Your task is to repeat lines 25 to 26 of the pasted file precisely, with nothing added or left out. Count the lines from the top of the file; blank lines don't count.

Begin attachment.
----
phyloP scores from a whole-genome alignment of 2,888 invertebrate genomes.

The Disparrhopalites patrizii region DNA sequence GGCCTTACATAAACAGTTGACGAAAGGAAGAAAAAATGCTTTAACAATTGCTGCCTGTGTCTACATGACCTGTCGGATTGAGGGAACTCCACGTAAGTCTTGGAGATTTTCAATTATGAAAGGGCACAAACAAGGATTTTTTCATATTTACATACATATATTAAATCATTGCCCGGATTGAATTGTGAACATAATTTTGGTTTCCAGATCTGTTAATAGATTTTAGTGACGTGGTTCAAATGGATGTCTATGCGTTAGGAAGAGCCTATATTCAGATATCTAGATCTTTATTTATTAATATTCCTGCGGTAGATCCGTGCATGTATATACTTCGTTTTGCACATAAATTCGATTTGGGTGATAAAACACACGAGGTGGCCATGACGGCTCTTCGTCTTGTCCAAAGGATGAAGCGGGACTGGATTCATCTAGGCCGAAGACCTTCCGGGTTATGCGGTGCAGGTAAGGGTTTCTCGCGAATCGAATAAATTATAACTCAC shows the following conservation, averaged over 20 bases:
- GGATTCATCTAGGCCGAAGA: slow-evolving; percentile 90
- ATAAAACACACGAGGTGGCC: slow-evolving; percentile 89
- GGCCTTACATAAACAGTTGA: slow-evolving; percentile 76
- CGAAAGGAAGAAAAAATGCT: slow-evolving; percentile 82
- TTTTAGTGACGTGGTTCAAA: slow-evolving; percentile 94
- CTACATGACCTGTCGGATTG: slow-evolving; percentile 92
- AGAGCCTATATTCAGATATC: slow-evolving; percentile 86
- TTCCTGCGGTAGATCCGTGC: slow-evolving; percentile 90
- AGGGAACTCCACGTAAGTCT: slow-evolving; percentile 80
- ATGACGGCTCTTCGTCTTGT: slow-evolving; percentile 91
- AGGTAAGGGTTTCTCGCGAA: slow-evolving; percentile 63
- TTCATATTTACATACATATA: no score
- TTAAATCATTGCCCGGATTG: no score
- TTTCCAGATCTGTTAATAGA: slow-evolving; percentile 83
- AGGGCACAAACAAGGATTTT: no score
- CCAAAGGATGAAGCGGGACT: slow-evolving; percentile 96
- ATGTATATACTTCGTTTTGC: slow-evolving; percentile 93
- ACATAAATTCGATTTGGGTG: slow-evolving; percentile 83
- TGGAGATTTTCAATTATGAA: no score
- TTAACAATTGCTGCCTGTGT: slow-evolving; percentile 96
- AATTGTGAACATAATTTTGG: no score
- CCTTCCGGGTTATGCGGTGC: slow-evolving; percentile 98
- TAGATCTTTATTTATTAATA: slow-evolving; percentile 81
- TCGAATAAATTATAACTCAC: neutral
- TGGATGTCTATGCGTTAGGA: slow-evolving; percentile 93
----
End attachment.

- TAGATCTTTATTTATTAATA: slow-evolving; percentile 81
- TCGAATAAATTATAACTCAC: neutral